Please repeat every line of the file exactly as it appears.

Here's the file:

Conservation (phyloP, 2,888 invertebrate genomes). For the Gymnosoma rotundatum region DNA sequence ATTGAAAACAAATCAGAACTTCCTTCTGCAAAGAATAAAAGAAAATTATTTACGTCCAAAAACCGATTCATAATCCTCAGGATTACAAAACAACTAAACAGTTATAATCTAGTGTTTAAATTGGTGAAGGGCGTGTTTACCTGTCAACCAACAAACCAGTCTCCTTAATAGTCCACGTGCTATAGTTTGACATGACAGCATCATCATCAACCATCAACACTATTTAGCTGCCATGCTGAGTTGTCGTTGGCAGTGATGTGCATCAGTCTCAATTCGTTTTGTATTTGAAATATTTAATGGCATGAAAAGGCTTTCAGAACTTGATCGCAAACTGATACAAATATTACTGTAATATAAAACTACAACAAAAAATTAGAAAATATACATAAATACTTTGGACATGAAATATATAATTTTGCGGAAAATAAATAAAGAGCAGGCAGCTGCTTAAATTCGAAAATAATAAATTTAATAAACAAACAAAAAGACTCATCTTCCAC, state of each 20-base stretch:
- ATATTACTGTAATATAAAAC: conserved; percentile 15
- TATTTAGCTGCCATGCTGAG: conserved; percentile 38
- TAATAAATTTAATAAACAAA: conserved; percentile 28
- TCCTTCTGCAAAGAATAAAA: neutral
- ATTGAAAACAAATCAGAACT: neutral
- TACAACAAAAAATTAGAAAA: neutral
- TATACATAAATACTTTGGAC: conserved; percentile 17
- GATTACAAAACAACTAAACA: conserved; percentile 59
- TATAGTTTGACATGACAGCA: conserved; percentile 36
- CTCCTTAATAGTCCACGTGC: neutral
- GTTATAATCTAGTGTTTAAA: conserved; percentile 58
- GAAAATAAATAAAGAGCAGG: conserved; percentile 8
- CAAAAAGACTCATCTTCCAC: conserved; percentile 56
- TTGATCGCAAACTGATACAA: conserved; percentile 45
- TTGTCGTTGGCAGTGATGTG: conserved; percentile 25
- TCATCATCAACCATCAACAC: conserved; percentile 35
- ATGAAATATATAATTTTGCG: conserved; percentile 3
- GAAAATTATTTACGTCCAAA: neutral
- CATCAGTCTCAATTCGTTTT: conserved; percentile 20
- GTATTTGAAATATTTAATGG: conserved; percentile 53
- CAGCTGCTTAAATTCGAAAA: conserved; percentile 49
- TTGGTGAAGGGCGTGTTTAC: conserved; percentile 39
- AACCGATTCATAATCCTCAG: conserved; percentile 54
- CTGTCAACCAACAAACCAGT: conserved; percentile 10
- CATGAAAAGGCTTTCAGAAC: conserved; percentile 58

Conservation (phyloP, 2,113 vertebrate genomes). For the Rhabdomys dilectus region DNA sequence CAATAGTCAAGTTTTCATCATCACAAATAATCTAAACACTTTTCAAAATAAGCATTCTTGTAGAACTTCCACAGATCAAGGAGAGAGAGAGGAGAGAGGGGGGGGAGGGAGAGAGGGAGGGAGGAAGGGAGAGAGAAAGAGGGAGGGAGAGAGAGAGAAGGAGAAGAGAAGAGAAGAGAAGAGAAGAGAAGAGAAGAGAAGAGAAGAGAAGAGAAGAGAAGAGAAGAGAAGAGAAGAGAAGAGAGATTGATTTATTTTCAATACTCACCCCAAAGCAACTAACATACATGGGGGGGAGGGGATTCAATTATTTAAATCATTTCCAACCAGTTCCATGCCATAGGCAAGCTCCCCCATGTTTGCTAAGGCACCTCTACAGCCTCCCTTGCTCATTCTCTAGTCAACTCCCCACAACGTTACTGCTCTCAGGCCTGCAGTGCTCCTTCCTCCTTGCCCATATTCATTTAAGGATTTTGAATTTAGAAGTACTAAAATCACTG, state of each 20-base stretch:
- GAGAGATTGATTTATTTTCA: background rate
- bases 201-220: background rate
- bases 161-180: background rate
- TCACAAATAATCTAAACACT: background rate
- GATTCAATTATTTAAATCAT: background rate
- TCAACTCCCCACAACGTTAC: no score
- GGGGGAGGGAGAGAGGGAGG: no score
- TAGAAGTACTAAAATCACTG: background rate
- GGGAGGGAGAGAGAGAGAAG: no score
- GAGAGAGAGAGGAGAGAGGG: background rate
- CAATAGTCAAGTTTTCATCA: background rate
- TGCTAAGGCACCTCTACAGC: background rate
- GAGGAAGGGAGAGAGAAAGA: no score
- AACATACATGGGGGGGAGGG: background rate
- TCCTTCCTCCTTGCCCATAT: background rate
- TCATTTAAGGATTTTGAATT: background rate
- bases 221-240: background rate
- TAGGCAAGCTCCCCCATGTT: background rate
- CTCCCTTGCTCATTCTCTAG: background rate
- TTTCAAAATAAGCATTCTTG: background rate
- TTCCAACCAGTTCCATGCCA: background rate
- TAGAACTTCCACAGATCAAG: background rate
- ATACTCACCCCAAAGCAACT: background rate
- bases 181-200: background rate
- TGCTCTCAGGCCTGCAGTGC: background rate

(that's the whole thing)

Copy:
Conservation (phyloP, 2,888 invertebrate genomes). For the Gymnosoma rotundatum region DNA sequence ATTGAAAACAAATCAGAACTTCCTTCTGCAAAGAATAAAAGAAAATTATTTACGTCCAAAAACCGATTCATAATCCTCAGGATTACAAAACAACTAAACAGTTATAATCTAGTGTTTAAATTGGTGAAGGGCGTGTTTACCTGTCAACCAACAAACCAGTCTCCTTAATAGTCCACGTGCTATAGTTTGACATGACAGCATCATCATCAACCATCAACACTATTTAGCTGCCATGCTGAGTTGTCGTTGGCAGTGATGTGCATCAGTCTCAATTCGTTTTGTATTTGAAATATTTAATGGCATGAAAAGGCTTTCAGAACTTGATCGCAAACTGATACAAATATTACTGTAATATAAAACTACAACAAAAAATTAGAAAATATACATAAATACTTTGGACATGAAATATATAATTTTGCGGAAAATAAATAAAGAGCAGGCAGCTGCTTAAATTCGAAAATAATAAATTTAATAAACAAACAAAAAGACTCATCTTCCAC, state of each 20-base stretch:
- ATATTACTGTAATATAAAAC: conserved; percentile 15
- TATTTAGCTGCCATGCTGAG: conserved; percentile 38
- TAATAAATTTAATAAACAAA: conserved; percentile 28
- TCCTTCTGCAAAGAATAAAA: neutral
- ATTGAAAACAAATCAGAACT: neutral
- TACAACAAAAAATTAGAAAA: neutral
- TATACATAAATACTTTGGAC: conserved; percentile 17
- GATTACAAAACAACTAAACA: conserved; percentile 59
- TATAGTTTGACATGACAGCA: conserved; percentile 36
- CTCCTTAATAGTCCACGTGC: neutral
- GTTATAATCTAGTGTTTAAA: conserved; percentile 58
- GAAAATAAATAAAGAGCAGG: conserved; percentile 8
- CAAAAAGACTCATCTTCCAC: conserved; percentile 56
- TTGATCGCAAACTGATACAA: conserved; percentile 45
- TTGTCGTTGGCAGTGATGTG: conserved; percentile 25
- TCATCATCAACCATCAACAC: conserved; percentile 35
- ATGAAATATATAATTTTGCG: conserved; percentile 3
- GAAAATTATTTACGTCCAAA: neutral
- CATCAGTCTCAATTCGTTTT: conserved; percentile 20
- GTATTTGAAATATTTAATGG: conserved; percentile 53
- CAGCTGCTTAAATTCGAAAA: conserved; percentile 49
- TTGGTGAAGGGCGTGTTTAC: conserved; percentile 39
- AACCGATTCATAATCCTCAG: conserved; percentile 54
- CTGTCAACCAACAAACCAGT: conserved; percentile 10
- CATGAAAAGGCTTTCAGAAC: conserved; percentile 58

Conservation (phyloP, 2,113 vertebrate genomes). For the Rhabdomys dilectus region DNA sequence CAATAGTCAAGTTTTCATCATCACAAATAATCTAAACACTTTTCAAAATAAGCATTCTTGTAGAACTTCCACAGATCAAGGAGAGAGAGAGGAGAGAGGGGGGGGAGGGAGAGAGGGAGGGAGGAAGGGAGAGAGAAAGAGGGAGGGAGAGAGAGAGAAGGAGAAGAGAAGAGAAGAGAAGAGAAGAGAAGAGAAGAGAAGAGAAGAGAAGAGAAGAGAAGAGAAGAGAAGAGAAGAGAAGAGAGATTGATTTATTTTCAATACTCACCCCAAAGCAACTAACATACATGGGGGGGAGGGGATTCAATTATTTAAATCATTTCCAACCAGTTCCATGCCATAGGCAAGCTCCCCCATGTTTGCTAAGGCACCTCTACAGCCTCCCTTGCTCATTCTCTAGTCAACTCCCCACAACGTTACTGCTCTCAGGCCTGCAGTGCTCCTTCCTCCTTGCCCATATTCATTTAAGGATTTTGAATTTAGAAGTACTAAAATCACTG, state of each 20-base stretch:
- GAGAGATTGATTTATTTTCA: background rate
- bases 201-220: background rate
- bases 161-180: background rate
- TCACAAATAATCTAAACACT: background rate
- GATTCAATTATTTAAATCAT: background rate
- TCAACTCCCCACAACGTTAC: no score
- GGGGGAGGGAGAGAGGGAGG: no score
- TAGAAGTACTAAAATCACTG: background rate
- GGGAGGGAGAGAGAGAGAAG: no score
- GAGAGAGAGAGGAGAGAGGG: background rate
- CAATAGTCAAGTTTTCATCA: background rate
- TGCTAAGGCACCTCTACAGC: background rate
- GAGGAAGGGAGAGAGAAAGA: no score
- AACATACATGGGGGGGAGGG: background rate
- TCCTTCCTCCTTGCCCATAT: background rate
- TCATTTAAGGATTTTGAATT: background rate
- bases 221-240: background rate
- TAGGCAAGCTCCCCCATGTT: background rate
- CTCCCTTGCTCATTCTCTAG: background rate
- TTTCAAAATAAGCATTCTTG: background rate
- TTCCAACCAGTTCCATGCCA: background rate
- TAGAACTTCCACAGATCAAG: background rate
- ATACTCACCCCAAAGCAACT: background rate
- bases 181-200: background rate
- TGCTCTCAGGCCTGCAGTGC: background rate